Spanning a broad array of material practices and media, Ugo Rondinone’s works are often unsettling and deal with themes of isolation and disenchantment. At once distinct and interrelated, the works installed in this room cross-pollinate, shaping a single narrative. The looped conversation of the wall and sound installation ‘what do you want?’ suggests a relationship permeated with miscommunication, doubt and loneliness. Coupled with this soundtrack, the reclining clown in ‘if there were anywhere but desert. wednesday’ appears bored and disaffected. In a similar vein of inversion and directionlessness, ‘all MOMENTS stop here and together we become every memory that has ever been.’ resembles a window, yet rather than opening onto a view, it reflects the interior space back onto itself in sombre black tones.
fibreglass, paint, clothing
52.5 x 212.0 x 92.0 cm
Gift of the John Kaldor Family Collection 2011. Donated through the Australian Government's Cultural Gifts Program
Not on display
© the artist
Shown in 5 exhibitions
Journey to now: John Kaldor art projects and collection, Art Gallery of South Australia, Adelaide, 18 Apr 2003–06 Jul 2003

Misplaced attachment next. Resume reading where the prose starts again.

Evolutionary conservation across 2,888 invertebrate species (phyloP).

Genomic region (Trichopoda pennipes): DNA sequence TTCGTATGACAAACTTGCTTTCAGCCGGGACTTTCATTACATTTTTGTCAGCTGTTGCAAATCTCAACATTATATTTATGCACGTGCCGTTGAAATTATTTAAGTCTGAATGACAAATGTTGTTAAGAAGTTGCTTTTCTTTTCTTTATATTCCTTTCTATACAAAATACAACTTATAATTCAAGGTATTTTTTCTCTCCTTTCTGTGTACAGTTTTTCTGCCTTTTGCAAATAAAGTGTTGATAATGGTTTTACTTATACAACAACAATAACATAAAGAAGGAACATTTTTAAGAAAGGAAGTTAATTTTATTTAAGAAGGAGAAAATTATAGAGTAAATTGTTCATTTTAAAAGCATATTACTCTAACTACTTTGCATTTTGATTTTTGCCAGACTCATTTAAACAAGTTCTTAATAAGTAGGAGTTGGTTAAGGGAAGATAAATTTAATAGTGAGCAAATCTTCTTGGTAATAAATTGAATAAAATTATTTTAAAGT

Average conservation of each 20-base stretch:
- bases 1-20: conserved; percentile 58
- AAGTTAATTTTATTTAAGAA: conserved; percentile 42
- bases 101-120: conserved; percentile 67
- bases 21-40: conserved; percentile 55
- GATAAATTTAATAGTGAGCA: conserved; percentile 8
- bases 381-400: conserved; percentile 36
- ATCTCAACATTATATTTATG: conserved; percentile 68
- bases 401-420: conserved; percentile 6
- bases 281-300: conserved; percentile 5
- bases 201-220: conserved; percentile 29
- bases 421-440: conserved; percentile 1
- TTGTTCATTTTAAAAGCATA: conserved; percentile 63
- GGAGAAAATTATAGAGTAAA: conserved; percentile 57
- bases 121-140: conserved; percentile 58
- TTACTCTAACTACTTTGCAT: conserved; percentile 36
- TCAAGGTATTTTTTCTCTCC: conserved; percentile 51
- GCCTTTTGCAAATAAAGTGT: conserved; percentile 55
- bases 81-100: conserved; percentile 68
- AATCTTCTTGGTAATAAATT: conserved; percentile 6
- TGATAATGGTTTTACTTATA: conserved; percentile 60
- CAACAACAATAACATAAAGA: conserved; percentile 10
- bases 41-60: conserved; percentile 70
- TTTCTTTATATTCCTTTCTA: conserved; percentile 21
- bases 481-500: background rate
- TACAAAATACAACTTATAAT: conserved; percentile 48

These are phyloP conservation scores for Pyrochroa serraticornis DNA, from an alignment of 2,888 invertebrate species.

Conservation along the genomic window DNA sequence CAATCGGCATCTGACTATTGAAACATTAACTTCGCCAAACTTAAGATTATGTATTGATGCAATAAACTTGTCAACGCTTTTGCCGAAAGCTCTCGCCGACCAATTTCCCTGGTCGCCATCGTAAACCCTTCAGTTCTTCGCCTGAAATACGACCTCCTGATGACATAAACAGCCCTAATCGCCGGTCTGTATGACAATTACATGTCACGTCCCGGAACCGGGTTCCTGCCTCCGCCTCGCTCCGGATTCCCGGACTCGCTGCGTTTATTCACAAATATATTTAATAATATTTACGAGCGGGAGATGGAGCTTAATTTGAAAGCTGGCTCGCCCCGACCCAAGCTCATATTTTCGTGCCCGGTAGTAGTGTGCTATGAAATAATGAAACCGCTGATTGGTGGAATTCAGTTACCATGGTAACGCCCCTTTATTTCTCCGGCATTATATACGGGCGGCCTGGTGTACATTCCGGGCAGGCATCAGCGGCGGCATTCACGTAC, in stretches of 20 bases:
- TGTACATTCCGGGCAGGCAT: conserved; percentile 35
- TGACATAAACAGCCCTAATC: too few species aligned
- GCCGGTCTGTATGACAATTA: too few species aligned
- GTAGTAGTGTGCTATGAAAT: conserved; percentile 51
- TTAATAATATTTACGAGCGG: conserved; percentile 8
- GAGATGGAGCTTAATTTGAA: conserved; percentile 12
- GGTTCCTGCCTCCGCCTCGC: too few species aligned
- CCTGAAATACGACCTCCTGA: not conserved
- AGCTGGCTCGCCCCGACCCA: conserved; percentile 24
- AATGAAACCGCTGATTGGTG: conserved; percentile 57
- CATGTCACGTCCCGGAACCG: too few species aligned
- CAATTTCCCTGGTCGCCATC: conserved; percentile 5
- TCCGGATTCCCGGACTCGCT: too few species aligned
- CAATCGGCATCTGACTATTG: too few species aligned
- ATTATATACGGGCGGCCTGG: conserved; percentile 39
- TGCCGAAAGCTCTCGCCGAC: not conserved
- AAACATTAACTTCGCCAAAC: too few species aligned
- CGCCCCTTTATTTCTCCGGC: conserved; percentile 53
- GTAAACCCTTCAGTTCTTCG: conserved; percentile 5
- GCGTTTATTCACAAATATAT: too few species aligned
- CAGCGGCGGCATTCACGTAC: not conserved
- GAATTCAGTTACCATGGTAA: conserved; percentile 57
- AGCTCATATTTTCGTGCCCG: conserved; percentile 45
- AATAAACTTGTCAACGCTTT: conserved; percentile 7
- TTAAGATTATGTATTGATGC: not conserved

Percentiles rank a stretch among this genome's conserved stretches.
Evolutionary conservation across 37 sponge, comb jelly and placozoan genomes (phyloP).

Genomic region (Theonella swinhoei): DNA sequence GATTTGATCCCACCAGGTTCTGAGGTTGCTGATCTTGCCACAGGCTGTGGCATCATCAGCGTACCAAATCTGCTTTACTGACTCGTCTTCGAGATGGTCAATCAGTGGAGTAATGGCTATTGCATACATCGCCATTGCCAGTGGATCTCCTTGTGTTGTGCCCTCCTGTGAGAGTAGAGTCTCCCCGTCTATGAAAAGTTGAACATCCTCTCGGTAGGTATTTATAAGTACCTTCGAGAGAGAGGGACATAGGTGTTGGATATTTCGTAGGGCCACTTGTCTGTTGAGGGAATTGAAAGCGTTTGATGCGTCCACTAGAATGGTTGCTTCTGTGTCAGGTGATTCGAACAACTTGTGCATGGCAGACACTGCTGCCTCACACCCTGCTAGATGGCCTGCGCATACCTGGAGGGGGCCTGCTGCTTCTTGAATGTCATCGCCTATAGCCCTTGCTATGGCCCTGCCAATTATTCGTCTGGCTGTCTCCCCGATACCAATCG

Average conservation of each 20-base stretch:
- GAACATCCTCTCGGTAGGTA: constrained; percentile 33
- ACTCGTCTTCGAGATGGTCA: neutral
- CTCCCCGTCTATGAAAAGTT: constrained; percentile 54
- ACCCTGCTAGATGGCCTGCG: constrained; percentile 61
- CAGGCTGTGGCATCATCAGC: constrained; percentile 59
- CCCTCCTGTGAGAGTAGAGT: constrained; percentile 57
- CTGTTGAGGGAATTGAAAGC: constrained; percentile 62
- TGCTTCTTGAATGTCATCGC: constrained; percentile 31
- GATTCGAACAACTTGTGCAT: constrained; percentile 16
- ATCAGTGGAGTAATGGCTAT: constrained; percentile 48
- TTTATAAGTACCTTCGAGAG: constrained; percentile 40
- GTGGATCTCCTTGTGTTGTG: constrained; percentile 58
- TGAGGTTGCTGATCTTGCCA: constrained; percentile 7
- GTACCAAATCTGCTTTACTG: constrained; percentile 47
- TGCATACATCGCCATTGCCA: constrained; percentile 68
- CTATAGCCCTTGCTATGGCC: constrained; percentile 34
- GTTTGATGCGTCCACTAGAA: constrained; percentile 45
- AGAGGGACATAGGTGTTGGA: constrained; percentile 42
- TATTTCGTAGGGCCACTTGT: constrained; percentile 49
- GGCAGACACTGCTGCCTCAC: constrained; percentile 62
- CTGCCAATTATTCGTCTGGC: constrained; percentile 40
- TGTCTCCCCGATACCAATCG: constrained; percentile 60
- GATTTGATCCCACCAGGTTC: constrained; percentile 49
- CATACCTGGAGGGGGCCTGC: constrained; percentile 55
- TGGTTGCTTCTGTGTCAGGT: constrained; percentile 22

Ugo Rondinone: Our Magic Hour, Museum of Contemporary Art, Australia, 25 Jun 2003–31 Aug 2003
Ugo Rondinone: Clockwork for Oracle, Australian Centre for Contemporary Art, South Bank, 28 Jan 2004–07 Mar 2004
Seven artists from the John Kaldor Family Collection, Art Gallery of New South Wales, Sydney, 30 May 2015–04 Sep 2016
Hyper Real Sculpture 1973-2016, National Gallery of Australia, Canberra, 20 Oct 2017–18 Feb 2018
Referenced in 5 publications
Juliana Engberg, Ugo Rondinone: Clockwork for Oracle, Melbourne, 2004.
Sophie Forbat (Editor), 40 years: Kaldor Public Art Projects, '2003 Ugo Rondinone', pg.192-203, Sydney, 2009, 197 (colour illus.). illustration is an installation view
Adam Free, Journey to now: John Kaldor art projects and collection, Adelaide, 2003, 10 (colour illus.), 61. illustration is an installation view
Museum of Contemporary Art, Ugo Rondinone: our magic hour, Sydney, 2003.
Wayne Tunnicliffe (Editor), John Kaldor family collection: Art Gallery of New South Wales, Sydney, 2011, 314, 316-17 (colour illus.).